Connecting to Microsoft SQL Server using ODBC from Ubuntu Server

Previously I showed how to connect to Microsoft SQL Server in PHP using mssql_connect(). This works but is not as neat as using ODBC.

Unfortunately when writing this guide I got stuck at the last hurdle when trying to use ODBC and adodb in PHP. I could connect to the database using:

$connection=& ADONewConnection(‘odbc_mssql’);

Or using odbc_connect:

$connection= odbc_connect(‘datasourcename’, ‘username’, ‘password’);

But selecting data using “$connection->GetAll()” or “odbc_exec()” just resulted in a page that never loaded. Fortunately the ODBC part worked, there was just something I haven’t figured out yet with ODBC in PHP.

This guide will show you how to set up ODBC in Ubuntu using FreeTDS to talk to Microsoft SQL Server. I am trying to work out why the server connects fine but won’t execute queries in PHP. When I find out why I will update this post. To create this guide I went off a post on Ubuntu forums with some additions. There are a lot of steps, but at least some of the programs you use along the way allow you to check things are working as expected before you come to test in PHP.

First you need to install php5-odbc in Ubuntu:

sudo apt-get install php5-odbc

Now you need to add freetds to create a connection and talk to your server, plus a few other handy programs:

sudo apt-get install unixodbc unixodbc-dev freetds-dev sqsh tdsodbc

Edit the example server details or create a new one in /etc/freetds/freetds.conf to point to your server (in my case I called it “sqlserver”):

host = ip.add.ress
port = 1433
tds version = 7.0

You can check the connection is set up using sqsh:

sqsh -S sqlserver -U username -P password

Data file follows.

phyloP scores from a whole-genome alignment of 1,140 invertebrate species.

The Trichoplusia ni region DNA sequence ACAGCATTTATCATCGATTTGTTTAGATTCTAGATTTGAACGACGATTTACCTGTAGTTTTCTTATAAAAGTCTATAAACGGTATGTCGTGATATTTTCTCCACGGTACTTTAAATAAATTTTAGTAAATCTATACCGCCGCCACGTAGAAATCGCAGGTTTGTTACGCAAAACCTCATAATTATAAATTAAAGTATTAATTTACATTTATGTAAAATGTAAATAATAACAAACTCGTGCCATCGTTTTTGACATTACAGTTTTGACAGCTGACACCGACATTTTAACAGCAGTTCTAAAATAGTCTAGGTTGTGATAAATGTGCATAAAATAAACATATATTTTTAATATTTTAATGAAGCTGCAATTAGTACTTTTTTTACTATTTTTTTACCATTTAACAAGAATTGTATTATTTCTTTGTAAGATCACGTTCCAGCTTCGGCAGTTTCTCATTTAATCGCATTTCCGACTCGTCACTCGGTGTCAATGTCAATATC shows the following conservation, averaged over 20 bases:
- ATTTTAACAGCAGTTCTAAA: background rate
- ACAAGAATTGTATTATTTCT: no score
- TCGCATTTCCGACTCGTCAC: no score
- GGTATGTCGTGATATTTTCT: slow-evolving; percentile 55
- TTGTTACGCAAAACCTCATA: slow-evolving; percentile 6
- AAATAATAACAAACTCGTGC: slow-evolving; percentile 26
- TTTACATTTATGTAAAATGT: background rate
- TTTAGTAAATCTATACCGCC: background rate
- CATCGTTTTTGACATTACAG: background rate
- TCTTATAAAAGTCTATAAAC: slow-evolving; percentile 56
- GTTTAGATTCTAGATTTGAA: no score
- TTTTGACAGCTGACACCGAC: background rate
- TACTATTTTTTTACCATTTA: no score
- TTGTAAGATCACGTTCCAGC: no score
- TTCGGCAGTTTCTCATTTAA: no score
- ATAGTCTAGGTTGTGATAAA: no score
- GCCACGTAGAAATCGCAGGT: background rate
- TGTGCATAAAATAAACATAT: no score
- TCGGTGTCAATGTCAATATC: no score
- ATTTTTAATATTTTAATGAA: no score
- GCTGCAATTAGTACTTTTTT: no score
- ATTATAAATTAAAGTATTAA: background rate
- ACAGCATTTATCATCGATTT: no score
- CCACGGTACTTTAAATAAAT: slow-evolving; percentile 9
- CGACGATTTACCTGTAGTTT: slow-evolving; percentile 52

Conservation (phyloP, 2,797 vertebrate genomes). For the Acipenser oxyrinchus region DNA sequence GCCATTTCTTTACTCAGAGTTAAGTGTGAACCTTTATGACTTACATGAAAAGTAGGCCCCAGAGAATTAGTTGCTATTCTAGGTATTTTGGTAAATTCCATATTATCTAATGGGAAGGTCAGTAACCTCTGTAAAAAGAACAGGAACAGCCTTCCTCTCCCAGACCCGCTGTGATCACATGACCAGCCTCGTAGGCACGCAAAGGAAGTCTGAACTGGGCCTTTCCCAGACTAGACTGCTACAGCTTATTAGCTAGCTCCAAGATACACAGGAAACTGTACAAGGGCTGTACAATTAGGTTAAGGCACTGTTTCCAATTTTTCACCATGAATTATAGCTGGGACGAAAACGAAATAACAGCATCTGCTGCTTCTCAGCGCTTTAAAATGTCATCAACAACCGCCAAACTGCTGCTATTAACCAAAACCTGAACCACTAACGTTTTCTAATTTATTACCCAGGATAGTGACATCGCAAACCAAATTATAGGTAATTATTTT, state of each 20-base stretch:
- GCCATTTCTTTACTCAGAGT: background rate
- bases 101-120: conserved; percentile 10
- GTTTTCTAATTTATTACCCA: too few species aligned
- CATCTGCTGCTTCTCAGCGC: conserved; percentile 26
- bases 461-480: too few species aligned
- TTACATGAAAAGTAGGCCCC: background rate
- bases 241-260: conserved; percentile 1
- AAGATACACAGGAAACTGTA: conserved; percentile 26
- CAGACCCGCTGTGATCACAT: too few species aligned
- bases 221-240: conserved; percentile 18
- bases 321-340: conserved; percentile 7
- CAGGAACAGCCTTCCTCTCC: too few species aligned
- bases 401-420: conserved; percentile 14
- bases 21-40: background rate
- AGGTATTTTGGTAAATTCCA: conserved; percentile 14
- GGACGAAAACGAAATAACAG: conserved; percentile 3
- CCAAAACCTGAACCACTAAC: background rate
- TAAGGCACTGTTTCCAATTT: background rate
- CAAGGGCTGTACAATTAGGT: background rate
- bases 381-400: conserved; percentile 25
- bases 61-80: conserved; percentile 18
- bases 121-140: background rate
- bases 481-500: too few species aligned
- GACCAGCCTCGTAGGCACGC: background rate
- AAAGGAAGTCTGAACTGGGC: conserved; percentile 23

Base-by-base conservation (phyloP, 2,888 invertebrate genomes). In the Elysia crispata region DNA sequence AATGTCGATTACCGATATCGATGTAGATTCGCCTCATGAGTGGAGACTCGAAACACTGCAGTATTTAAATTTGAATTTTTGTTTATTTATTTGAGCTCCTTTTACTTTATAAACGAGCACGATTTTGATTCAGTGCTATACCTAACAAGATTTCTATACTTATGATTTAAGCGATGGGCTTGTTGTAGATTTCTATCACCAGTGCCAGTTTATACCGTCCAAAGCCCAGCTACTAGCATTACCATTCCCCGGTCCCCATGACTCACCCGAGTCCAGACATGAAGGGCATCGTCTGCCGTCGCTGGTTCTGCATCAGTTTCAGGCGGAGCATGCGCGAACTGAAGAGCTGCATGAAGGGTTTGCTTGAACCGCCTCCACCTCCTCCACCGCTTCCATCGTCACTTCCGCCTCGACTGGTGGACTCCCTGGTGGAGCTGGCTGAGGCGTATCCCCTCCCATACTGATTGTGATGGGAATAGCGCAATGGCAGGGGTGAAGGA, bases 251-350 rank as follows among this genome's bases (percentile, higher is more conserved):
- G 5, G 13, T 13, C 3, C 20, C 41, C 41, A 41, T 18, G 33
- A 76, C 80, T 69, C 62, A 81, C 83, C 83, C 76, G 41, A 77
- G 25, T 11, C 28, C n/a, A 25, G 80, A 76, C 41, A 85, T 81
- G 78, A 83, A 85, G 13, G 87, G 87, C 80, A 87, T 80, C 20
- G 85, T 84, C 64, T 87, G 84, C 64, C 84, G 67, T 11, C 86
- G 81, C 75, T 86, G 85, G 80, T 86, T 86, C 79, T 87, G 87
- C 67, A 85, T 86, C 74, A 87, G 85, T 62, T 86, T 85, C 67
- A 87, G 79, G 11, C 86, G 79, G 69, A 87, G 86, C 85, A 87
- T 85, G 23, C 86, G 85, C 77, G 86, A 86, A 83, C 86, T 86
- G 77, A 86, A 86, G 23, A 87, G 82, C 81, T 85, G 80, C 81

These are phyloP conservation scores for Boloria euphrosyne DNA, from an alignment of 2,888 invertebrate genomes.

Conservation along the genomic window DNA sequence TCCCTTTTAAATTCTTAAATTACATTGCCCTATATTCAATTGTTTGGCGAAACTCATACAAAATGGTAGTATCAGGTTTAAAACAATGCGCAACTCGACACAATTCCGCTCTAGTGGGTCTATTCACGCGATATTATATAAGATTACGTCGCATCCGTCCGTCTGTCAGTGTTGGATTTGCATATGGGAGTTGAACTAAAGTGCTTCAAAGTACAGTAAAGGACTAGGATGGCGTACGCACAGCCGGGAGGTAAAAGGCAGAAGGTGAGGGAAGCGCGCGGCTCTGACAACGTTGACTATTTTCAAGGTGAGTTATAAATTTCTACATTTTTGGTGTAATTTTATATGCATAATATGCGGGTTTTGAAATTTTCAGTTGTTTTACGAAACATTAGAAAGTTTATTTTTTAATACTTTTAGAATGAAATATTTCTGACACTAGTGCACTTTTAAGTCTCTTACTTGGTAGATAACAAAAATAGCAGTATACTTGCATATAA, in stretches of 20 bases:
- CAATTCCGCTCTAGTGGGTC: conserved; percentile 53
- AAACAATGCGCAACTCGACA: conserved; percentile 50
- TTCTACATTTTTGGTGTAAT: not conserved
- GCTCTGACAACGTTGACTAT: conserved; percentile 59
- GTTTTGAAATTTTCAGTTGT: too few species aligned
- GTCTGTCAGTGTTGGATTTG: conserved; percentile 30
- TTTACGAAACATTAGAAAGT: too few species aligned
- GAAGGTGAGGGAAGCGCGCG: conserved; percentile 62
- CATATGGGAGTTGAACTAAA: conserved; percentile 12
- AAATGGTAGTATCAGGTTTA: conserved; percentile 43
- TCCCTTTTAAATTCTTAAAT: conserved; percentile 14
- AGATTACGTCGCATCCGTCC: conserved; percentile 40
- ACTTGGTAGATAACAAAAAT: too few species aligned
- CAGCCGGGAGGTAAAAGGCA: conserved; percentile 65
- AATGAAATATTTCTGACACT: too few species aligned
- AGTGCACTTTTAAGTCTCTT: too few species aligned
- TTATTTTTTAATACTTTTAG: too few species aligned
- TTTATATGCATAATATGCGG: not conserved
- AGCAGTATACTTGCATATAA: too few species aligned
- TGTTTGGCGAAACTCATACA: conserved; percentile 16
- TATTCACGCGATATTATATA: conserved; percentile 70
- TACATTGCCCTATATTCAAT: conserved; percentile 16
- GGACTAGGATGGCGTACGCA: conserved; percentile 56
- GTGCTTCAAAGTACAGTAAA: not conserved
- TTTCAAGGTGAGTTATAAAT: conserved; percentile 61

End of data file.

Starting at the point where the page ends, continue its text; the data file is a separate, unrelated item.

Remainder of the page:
Alternatively, you can connect directly to the ip.add.ress:

sqsh -S ip.add.ress -U username -P password

Now in sqsh you can select from a table in your SQL Server database and display it on screen by entering your query and “go” on the next line:

1> select * from databasename.dbo.table
2> go

Hopefully you should see your data on screen. The next step is to configure ODBC so check where the config files are located using:

odbcinst -j

Which should say “DRIVERS: /etc/odbcinst.ini” and “SYSTEM DATA SOURCES: /etc/odbc.ini” which are the files we will be editing.

Now we set up the FreeTDS driver so it can be used by ODBC so open “/etc/odbcinst.ini” (was a blank file in my case) and add:

Description = TDS driver (Sybase/MS SQL)
Driver = /usr/lib/odbc/
Setup = /usr/lib/odbc/
CPTimeout =
CPReuse =
FileUsage = 1

Open “/etc/odbc.ini” and create the system data source “datasourcename” that we will use everywhere (including in PHP):

Driver = FreeTDS
Description  = ODBC connection via FreeTDS
Trace = No
Servername = sqlserver
Database = databasename

It’s important to note that “Servername” here refers to the server details in /etc/freetds/freetds.conf NOT to an IP address.

You can test the connection works using isql:

isql -v datasourcename username password

Now you can use this data source “datasourcename” in PHP, which is the goal! To test the connection works I tried odbc_connect():

$connection = odbc_connect(‘datasourcename’, ‘username’, ‘password’);
if (!$connection) die(“Connection failed”);
else echo “works”;

Which does work. Now I just need to work out why queries such as the following cause PHP to hang:

$query = odbc_exec($connection, ‘SELECT column FROM table’) or die (odbc_errormsg());